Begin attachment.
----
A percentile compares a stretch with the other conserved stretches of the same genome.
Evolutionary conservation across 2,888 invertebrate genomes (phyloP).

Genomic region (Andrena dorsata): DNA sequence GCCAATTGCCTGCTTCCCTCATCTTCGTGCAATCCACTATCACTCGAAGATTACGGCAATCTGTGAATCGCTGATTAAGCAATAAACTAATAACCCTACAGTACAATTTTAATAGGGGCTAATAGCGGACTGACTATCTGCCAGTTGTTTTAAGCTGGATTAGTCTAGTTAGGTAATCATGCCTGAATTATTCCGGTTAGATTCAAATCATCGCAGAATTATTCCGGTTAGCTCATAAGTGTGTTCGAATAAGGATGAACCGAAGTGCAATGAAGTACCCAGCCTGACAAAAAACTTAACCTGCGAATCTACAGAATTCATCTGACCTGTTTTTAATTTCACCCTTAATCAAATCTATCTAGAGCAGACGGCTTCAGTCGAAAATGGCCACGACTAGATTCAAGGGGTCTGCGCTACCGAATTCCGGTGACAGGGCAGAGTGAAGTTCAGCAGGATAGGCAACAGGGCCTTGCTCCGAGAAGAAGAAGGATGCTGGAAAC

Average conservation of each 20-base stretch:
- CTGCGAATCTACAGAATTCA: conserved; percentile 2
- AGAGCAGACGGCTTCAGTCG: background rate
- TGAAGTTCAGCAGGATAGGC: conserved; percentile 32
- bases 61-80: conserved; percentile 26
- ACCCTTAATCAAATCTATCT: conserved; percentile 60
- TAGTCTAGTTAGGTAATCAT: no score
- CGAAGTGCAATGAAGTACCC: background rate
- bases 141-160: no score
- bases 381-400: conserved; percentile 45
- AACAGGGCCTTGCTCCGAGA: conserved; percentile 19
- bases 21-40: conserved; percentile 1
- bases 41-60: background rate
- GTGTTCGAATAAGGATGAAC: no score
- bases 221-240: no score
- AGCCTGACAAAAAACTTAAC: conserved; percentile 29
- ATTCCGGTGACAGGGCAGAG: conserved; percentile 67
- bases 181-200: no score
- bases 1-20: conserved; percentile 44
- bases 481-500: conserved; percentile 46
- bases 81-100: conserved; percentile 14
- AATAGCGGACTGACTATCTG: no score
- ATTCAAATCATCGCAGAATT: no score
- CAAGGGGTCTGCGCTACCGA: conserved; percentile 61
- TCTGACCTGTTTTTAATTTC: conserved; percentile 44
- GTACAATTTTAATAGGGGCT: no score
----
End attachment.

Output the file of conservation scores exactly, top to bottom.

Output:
A percentile compares a stretch with the other conserved stretches of the same genome.
Evolutionary conservation across 2,888 invertebrate genomes (phyloP).

Genomic region (Andrena dorsata): DNA sequence GCCAATTGCCTGCTTCCCTCATCTTCGTGCAATCCACTATCACTCGAAGATTACGGCAATCTGTGAATCGCTGATTAAGCAATAAACTAATAACCCTACAGTACAATTTTAATAGGGGCTAATAGCGGACTGACTATCTGCCAGTTGTTTTAAGCTGGATTAGTCTAGTTAGGTAATCATGCCTGAATTATTCCGGTTAGATTCAAATCATCGCAGAATTATTCCGGTTAGCTCATAAGTGTGTTCGAATAAGGATGAACCGAAGTGCAATGAAGTACCCAGCCTGACAAAAAACTTAACCTGCGAATCTACAGAATTCATCTGACCTGTTTTTAATTTCACCCTTAATCAAATCTATCTAGAGCAGACGGCTTCAGTCGAAAATGGCCACGACTAGATTCAAGGGGTCTGCGCTACCGAATTCCGGTGACAGGGCAGAGTGAAGTTCAGCAGGATAGGCAACAGGGCCTTGCTCCGAGAAGAAGAAGGATGCTGGAAAC

Average conservation of each 20-base stretch:
- CTGCGAATCTACAGAATTCA: conserved; percentile 2
- AGAGCAGACGGCTTCAGTCG: background rate
- TGAAGTTCAGCAGGATAGGC: conserved; percentile 32
- bases 61-80: conserved; percentile 26
- ACCCTTAATCAAATCTATCT: conserved; percentile 60
- TAGTCTAGTTAGGTAATCAT: no score
- CGAAGTGCAATGAAGTACCC: background rate
- bases 141-160: no score
- bases 381-400: conserved; percentile 45
- AACAGGGCCTTGCTCCGAGA: conserved; percentile 19
- bases 21-40: conserved; percentile 1
- bases 41-60: background rate
- GTGTTCGAATAAGGATGAAC: no score
- bases 221-240: no score
- AGCCTGACAAAAAACTTAAC: conserved; percentile 29
- ATTCCGGTGACAGGGCAGAG: conserved; percentile 67
- bases 181-200: no score
- bases 1-20: conserved; percentile 44
- bases 481-500: conserved; percentile 46
- bases 81-100: conserved; percentile 14
- AATAGCGGACTGACTATCTG: no score
- ATTCAAATCATCGCAGAATT: no score
- CAAGGGGTCTGCGCTACCGA: conserved; percentile 61
- TCTGACCTGTTTTTAATTTC: conserved; percentile 44
- GTACAATTTTAATAGGGGCT: no score